The essay centers on Godel's views on the place of our intuitive concept of time in philosophy and in physics. It presents my interpretation of his work on the theory of relativity, his observations on the relationship between Einstein's theory and Kantian philosophy, as well as some of the scattered remarks in his conversations with me in the seventies-namely, those of the philosophies of Leibniz, Hegel and Husserl-as a successor of Kant-in relation to their conceptions of time.
This paper follows up the analysis of relativity theory begun by Margenau and Mould, by including electromagnetic theory which in their treatment was tacitly accepted. It is shown that the experiments on which Margenau and Mould rely to establish the special theory of relativity actually confirm the mutual consistency of the Maxwell-Lorentz electromagnetic theory and the special relativity theory, but throw no light on the validity of the two theories taken jointly. It is further shown that a modification of the (...) rules of correspondence between the mathematical structure of the theories and immediate experience would bring the theories into agreement with an alternative relativity theory based on the Galilean instead of the Lorentz transformation. An experiment is suggested by which the need for such modification can be tested. A proof is then given that the rules of correspondence between the concepts of the special relativity theory (and therefore of current electromagnetic theory) and experience are not self-consistent, so that some modification of current ideas is essential. It is suggested that a generalisation of Maxwell's theory, in terms of Faraday's "ray vibrations" instead of Lorentz's static ether, might provide a satisfactory basis for a relativistic electromagnetic theory. (shrink)
In the October number of Philosophy x appears a very interesting article by Professor H. H. Price, entitled “Our Evidence for the Existence of Other Minds,” the main object of which is to formulate the grounds on which we may claim logical justification for asserting that other minds exist. No attempt is made to “prove” the existence of other minds—an effort which is regarded as a wild-goose chase. Neither does Prof. Price seek to identify the actual process by which a (...) particular mind accepts the existence of others as a fact; that, presumably, is a matter for the psychologist, and it may well turn out that the phenomena which give the conviction that other minds exist may vary from individual to individual and may often be logically unevidential. The object of the article, in short, is simply to state why it is reasonable to believe that other minds exist. (shrink)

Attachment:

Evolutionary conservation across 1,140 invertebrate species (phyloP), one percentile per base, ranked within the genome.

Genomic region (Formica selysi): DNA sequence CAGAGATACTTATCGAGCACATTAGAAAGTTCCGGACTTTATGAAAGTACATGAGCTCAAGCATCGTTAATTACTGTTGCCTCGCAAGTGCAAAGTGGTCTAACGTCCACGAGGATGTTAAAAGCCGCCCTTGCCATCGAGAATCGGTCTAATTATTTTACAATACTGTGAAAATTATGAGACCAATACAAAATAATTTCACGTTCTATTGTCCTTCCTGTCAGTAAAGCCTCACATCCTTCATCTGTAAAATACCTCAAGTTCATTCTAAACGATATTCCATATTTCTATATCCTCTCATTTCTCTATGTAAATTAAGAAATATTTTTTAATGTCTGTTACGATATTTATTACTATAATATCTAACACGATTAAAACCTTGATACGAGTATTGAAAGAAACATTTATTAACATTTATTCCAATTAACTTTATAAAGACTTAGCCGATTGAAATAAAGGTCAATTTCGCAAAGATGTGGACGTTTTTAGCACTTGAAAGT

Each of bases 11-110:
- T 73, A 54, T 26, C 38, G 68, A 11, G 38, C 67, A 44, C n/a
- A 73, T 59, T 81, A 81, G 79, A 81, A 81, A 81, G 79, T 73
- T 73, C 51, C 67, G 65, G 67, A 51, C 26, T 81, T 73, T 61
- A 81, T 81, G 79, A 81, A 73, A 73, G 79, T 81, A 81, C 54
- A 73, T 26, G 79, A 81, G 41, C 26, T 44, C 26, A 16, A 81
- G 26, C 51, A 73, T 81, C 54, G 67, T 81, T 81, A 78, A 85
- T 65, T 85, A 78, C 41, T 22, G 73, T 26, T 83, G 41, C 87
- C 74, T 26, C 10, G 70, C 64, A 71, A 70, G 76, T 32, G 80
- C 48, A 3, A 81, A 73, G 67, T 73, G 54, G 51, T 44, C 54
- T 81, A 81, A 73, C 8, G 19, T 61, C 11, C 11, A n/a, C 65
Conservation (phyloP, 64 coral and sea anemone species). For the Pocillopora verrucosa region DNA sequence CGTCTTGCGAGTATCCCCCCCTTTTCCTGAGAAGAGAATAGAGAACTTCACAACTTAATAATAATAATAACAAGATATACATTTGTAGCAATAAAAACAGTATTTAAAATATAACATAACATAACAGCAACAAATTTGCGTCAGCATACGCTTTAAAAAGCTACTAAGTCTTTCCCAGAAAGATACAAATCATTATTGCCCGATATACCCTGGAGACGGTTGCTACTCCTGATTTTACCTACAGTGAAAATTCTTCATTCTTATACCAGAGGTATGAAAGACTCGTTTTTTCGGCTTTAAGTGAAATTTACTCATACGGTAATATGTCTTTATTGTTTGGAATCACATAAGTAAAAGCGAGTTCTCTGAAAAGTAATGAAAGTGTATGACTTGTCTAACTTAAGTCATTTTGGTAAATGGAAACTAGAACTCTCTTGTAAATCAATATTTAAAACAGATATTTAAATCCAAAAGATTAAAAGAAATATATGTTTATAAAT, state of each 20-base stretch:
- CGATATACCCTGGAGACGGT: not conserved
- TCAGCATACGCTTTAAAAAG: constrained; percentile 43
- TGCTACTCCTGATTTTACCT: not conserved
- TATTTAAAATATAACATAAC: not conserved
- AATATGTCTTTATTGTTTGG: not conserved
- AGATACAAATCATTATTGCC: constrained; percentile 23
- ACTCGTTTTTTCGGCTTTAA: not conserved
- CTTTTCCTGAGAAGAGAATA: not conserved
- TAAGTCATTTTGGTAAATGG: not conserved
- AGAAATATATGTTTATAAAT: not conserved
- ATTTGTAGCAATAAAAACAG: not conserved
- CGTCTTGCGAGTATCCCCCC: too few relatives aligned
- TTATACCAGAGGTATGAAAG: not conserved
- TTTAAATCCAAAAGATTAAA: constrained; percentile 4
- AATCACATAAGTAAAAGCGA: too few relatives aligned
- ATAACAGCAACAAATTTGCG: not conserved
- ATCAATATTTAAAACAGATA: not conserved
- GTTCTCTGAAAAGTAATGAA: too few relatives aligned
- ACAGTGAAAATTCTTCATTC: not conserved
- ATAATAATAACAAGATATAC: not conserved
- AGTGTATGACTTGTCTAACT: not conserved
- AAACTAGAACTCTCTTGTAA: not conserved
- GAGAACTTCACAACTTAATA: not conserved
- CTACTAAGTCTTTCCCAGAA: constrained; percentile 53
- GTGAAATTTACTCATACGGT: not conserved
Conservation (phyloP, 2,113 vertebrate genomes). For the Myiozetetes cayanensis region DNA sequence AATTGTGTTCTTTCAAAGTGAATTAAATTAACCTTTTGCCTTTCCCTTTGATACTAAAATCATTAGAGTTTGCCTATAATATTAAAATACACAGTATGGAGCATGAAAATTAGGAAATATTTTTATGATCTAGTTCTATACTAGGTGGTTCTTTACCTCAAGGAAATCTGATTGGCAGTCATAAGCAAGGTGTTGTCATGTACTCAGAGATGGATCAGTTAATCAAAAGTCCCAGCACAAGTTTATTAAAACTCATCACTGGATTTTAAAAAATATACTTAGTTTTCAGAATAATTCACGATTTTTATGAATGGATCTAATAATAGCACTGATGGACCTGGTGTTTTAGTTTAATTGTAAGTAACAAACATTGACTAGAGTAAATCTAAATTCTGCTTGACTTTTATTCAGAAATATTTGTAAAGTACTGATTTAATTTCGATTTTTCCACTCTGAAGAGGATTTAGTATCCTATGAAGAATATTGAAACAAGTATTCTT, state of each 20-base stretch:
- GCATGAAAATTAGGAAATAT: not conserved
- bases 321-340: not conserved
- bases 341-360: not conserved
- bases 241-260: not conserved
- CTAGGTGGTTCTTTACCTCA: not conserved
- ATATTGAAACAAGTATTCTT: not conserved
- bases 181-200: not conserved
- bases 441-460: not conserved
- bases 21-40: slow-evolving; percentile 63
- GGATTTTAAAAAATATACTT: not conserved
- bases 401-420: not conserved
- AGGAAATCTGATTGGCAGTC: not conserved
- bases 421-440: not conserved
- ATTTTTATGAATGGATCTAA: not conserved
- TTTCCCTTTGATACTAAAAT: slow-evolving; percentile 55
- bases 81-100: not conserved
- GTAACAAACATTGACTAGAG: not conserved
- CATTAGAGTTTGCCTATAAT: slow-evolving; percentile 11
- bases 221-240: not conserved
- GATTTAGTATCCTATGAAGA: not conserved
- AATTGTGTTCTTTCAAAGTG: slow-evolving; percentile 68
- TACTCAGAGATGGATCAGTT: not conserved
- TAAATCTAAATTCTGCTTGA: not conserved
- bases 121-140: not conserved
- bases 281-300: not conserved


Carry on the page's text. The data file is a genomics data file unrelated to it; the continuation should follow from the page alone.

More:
A hundred years ago the science of spectroscopy, though not yet christened, may be said to have attained its majority and to be just entering on its period of full adult development. It was born, of course, with Newton's explanation of the formation of the spectrum, and for many years thereafter little of importance was added to what he had discovered. It was not, in fact, until the nineteenth century that anything of outstanding importance occurred, and then, in 1802, Wollaston (...) substituted a slit for the round hole through which Newton's sunlight passed into his prism, and thereby not only saw for the first time the dark lines in the solar spectrum but also took the first step towards the perfection of the spectroscope on which all later progress depended. The next step was taken by Fraunhofer who, in 1814, examined the spectrum through a telescope instead of letting it fall on a screen. The last essential improvement—the introduction of the collimator to make the light from the slit parallel before it entered the prism—was introduced in 1839 independently by Simms and Swan, so that before our period begins, the complete spectroscope existed, though it was not to be converted into a spectrograph, for photographing spectra, until much later. (shrink)
It is a platitude that thought implies a subject and an object: the subject is the thinker, or the thinking mind, and the object is that which is thought about. This is probably the most elementary fact of consciousness, comprehensible alike to the child, the unreflecting man of affairs, and the philosopher, and it forms the natural startingpoint for philosophy. And indeed, one of the great divisions between philosophical systems is that which separates subjectivism on one hand from objectivism on (...) the other. Subjectivism professes to interpret the object in terms of the subject, and objectivism professes to interpret the subject in terms of the object. (shrink)
On page 95 appears a review of a book by Professor E. A. Milne in which is described a new theory of the metrical character of the world and the interpretation, in the light thereof, of many important astronomical phenomena. Although the author states that his object is not to criticize the general form of the principle of relativity, there appears to be a fundamental distinction between the viewpoints of Einstein and Milne which is frequently emphasized and which it is (...) profoundly important to examine as minutely as possible, for if Professor Milne's claim is established the foundations of physics are essentially modified. The purpose of this article is to compare the outlooks implicit in Milne's theory and the theory of relativity, respectively, in order to see how far, if at all, current ideas require alteration. It should, be mentioned that, although Professor Milne speaks of his theory as “the principle of relativity in a much weaker form” and frequently uses the word “relativity” to describe it, we shall here, to prevent misunderstanding, restrict the meaning of the word to Einstein's theory. (shrink)